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It was an appealing and apparently convincing message.Indeed, the concept enjoyed such strong popularity and intuitive appeal that no one bothered to check the facts.Overnight, it seemed that creativity gurus everywhere were teaching managers how to think outside the box.Management consultants in the 1970s and 1980s even used this puzzle when making sales pitches to prospective clients.Although studying creativity is considered a legitimate scientific discipline nowadays, it is still a very young one. One of Guilford’s most famous studies was the nine-dot puzzle.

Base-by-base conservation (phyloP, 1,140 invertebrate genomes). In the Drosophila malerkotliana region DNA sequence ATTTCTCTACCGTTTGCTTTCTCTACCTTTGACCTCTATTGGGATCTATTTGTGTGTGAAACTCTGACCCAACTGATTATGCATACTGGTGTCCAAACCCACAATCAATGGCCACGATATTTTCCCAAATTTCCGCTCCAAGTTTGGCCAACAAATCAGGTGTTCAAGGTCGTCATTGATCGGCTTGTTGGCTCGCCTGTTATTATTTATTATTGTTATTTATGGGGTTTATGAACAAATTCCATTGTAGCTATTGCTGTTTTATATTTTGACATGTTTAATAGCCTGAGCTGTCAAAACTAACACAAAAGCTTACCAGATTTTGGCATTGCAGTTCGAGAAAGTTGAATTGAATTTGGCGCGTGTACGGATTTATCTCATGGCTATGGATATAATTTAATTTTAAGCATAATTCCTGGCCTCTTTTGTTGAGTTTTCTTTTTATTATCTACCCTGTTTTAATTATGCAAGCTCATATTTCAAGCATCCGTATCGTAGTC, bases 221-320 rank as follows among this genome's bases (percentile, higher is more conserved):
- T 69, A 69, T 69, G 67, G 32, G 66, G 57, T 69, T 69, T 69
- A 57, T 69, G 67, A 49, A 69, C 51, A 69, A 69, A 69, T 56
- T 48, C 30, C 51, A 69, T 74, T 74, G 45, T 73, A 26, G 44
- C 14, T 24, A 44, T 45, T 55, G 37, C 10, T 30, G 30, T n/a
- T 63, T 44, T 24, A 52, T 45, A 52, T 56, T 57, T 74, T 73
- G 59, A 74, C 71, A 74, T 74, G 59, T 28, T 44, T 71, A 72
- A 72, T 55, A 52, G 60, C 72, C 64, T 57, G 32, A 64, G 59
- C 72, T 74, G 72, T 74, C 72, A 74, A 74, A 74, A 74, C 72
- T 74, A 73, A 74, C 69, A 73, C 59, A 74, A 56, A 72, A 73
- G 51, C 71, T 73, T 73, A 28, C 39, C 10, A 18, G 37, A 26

Because they hadn’t, they were obviously not as creative or smart as they had previously thought, and needed to call in creative experts. The nine-dot puzzle and the phrase “thinking outside the box” became metaphors for creativity and spread like wildfire in marketing, management, psychology, the creative arts, engineering, and personal improvement circles.He challenged research subjects to connect all nine dots using just four straight lines without lifting their pencils from the page.Today many people are familiar with this puzzle and its solution.Most people assume that 60 percent to 90 percent of the group given the clue would solve the puzzle easily. What’s more, in statistical terms, this 5 percent improvement over the subjects of Guilford’s original study is insignificant.In other words, the difference could easily be due to what statisticians call sampling error.